Q. Please discuss house guests who visit roommates.
Out of financial necessity, four of us share a town house. We all have our own bedrooms; the other two women share the full bath off the master bedroom. I share the hall bath with the man who is our fourth roommate.
We live quite independently of each other, rarely go out or socialize with each other, but the household runs quite smoothly.
We all split the rent and divide all the household expenses. We each cook for ourselves, buying our food independently. We have no communal food supply. We share a living room with half bath, a dining-room-turned-study area, and a small kitchen with a table that seats three.
Things were fine until we started getting house guests.
What are the hostess' responsibilities toward both the guests and the roommates? What are the "roommates" responsibilities? And how should guests act?
Here are some of the situations that have occurred:
Guests I and II "didn't want to be any bother" to their hostess, and so would not use her bathroom, but instead used the hall bath and those "towels already out." They left the living room sofa bed continually open and their suitcases and personal things strewn about so that it constantly looked like a fifth bedroom and was unusable as a living room.
Guests III and IV didn't seem to realize that we were cooking individually, and acted shocked when I didn't share my dinner. (I didn't have enough to share.)
They also made no attempt at all to be quiet in the mornings, although they knew I was on a schedule that should have allowed me to sleep an hour longer. I felt they thought I was somewhat of a co-hostess.
Guest V tried to be helpful and even attempted to help me out by removing dishes from my bedroom and putting them in the dishwasher. Since these included my cat's water bowl and my favorite mug, neither of which I ever put in the dishwasher, it was a puzzle to figure out where they were.
Guest VI not only used our bath, even when his hostess' was empty, he dripped puddles all over the floor, even after I left a note about it. You realize what a mess street shoes leave on a once-clean white tile floor when immersed in a puddle. And you can guess how yukky and inconvenient it is to step into a puddle right after you've just put on socks.
This guest also used our personal towels, even after I had checked to make sure he had guest towels. Isn't it lovely to turn off the shower, reach for your towel, and find it already damp and messy? Also, several evenings when I was home, this guest tied up the phone.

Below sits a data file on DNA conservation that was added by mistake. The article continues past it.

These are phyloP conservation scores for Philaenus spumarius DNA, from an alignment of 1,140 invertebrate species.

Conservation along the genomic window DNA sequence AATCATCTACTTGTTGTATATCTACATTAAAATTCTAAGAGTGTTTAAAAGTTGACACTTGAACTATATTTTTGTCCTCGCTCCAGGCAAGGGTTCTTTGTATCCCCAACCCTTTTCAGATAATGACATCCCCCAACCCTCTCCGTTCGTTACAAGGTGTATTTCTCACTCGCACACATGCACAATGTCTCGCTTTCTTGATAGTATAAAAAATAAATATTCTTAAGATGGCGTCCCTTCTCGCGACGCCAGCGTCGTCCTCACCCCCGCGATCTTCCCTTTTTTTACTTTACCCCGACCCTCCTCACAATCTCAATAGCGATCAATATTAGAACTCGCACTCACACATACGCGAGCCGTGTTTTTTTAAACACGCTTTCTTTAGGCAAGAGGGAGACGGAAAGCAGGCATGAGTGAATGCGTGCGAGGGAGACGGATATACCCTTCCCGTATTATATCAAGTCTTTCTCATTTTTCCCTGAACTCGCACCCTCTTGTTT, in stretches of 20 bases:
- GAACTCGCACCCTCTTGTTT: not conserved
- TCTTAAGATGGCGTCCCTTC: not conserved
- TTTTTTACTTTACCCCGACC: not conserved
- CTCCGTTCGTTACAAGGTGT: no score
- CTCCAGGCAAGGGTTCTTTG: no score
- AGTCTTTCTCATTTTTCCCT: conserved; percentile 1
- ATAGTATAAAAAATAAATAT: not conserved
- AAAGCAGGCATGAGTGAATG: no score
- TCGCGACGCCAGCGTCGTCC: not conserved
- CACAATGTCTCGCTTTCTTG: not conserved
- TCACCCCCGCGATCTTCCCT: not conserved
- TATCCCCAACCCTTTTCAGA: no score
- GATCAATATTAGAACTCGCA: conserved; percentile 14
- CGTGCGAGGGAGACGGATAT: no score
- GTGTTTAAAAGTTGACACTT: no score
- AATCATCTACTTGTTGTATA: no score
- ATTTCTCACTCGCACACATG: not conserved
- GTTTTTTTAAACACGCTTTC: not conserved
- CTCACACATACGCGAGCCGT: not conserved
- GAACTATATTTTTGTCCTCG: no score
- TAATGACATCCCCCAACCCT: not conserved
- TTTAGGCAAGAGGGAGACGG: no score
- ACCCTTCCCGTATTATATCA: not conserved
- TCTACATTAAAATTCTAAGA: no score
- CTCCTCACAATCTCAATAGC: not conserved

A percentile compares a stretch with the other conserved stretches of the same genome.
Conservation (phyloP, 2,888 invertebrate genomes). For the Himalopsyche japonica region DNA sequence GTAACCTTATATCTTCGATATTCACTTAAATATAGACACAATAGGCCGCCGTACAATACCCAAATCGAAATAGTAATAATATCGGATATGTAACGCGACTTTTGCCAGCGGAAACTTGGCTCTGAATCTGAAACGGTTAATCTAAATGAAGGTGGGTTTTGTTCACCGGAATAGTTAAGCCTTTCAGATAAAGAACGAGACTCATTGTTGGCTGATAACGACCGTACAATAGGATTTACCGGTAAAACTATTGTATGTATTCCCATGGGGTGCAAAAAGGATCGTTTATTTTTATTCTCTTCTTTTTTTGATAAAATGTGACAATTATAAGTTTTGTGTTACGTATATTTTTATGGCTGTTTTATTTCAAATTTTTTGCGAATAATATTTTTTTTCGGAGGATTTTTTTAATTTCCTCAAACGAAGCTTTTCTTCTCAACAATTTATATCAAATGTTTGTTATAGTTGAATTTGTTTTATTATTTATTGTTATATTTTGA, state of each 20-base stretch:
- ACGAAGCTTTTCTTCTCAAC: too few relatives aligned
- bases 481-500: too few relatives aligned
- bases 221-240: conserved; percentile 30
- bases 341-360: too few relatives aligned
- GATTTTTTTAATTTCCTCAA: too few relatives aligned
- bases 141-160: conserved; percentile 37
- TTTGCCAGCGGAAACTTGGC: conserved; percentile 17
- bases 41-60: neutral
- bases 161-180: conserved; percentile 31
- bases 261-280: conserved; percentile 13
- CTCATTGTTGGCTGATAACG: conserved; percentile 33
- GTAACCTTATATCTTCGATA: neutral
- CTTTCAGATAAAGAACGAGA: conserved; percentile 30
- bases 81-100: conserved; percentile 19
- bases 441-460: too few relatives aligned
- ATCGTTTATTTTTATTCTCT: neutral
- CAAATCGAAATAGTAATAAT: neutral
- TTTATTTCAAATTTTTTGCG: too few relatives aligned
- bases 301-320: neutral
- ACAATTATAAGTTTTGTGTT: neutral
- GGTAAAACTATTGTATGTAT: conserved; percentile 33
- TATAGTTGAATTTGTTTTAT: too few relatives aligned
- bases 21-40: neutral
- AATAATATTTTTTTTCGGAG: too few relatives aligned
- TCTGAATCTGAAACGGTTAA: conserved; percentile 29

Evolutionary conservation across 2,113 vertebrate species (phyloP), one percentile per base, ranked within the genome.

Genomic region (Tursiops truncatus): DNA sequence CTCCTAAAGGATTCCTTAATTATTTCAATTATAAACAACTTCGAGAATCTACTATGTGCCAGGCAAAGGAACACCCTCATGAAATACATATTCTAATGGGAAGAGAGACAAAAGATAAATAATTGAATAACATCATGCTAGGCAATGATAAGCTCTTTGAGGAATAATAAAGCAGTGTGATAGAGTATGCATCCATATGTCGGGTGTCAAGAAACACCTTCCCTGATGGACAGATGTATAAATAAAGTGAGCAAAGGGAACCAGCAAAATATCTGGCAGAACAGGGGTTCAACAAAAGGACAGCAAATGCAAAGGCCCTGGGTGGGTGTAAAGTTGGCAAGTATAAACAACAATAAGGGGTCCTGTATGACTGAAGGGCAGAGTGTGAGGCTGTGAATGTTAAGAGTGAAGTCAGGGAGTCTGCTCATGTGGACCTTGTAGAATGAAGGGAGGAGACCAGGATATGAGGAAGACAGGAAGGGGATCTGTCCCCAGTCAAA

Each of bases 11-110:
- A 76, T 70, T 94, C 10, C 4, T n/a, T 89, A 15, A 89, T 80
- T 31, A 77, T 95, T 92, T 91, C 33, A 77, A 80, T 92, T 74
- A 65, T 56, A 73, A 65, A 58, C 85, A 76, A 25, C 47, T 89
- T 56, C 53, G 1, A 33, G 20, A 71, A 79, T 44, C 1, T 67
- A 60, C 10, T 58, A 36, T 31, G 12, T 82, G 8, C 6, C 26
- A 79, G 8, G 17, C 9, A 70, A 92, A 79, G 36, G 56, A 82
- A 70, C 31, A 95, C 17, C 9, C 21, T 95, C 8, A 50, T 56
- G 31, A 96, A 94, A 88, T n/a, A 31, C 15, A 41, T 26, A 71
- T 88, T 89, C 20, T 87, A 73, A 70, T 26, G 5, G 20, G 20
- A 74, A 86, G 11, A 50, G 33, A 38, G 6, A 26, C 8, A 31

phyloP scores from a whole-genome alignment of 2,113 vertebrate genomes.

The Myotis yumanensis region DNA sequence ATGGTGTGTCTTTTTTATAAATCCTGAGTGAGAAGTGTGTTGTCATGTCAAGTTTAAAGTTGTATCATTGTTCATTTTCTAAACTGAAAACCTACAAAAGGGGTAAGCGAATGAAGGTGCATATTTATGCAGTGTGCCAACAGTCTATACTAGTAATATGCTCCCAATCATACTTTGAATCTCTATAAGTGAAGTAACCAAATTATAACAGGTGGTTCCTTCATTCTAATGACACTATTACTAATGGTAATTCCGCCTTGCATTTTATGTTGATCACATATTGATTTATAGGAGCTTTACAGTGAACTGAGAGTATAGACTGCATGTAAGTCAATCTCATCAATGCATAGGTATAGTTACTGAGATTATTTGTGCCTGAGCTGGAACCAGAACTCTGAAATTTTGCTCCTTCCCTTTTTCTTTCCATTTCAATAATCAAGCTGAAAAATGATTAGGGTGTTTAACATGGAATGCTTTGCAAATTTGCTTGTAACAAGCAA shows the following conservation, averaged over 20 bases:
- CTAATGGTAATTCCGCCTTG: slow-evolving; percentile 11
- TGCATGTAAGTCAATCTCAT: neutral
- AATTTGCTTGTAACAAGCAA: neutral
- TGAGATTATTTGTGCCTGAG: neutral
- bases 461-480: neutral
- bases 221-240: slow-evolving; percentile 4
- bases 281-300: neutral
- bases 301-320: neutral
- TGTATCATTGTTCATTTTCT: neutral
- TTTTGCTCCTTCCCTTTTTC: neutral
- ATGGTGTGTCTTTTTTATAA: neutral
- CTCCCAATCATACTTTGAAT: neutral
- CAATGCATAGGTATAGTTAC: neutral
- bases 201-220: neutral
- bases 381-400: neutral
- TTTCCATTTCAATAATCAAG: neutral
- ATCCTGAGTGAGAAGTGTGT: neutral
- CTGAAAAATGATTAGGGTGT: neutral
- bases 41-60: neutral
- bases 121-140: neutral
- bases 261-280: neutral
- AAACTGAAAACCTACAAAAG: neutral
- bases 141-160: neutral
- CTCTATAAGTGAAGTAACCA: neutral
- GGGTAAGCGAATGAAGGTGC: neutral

All the guests tended to carry on conversations in the hallway outside our bedroom doors while we were sleeping. The most minor problem was having people in the way, lounging against the sink or counter, as we tried to cook.
If these were in-laws, I'd feel certain responsibilities. If I really were a co-hostess, I'd know how to act. Since I'm not, I don't know the delicate differences between rudeness and being straightforward.
Separately, these problems aren't very big. But I'm totally fed up by now. My roommates either can't or won't suggest anything about making sure we aren't constantly imposed on by guests. What should we do?
The etiquette rules of the past never had to deal with a multi-independent person household. Can you please provide some ground rules?
A. Oh, yes, they did, but the establishments were called boarding houses, and they had a resident owner who made rules and enforced them or ejected people who violated them. You will have to do this cooperatively, as equals, which is harder, but as you have managed to put together a smooth household in other respects, Miss Manners is confident you can accomplish this.
What is throwing you off is the pseudo-social relationship you feel toward the guests, who have thus innocently aroused your ire. Miss Manners rather pities them, warily creeping about, dripping with anxiety to be out of their hostess' way, only to stumble into yours.
Throw them a metaphorical towel, will you?
Draw up some rules about how much hospitality--including telephone time, bathroom assignments and food supplies--each of you has to offer your guests. If you print them and either hand them out or post them, each of you can apologize to her guests, pleading their cooperation in placating an unreasonable, fastidious and strict landlady who remains secluded in the attic unless her wrath is aroused.
Feeling incorrect? Address your etiquette questions (in black or blue-black ink on white writing paper) to Miss Manners, in care of this newspaper.
Copyright (c) 1983, United Feature Syndicate, Inc.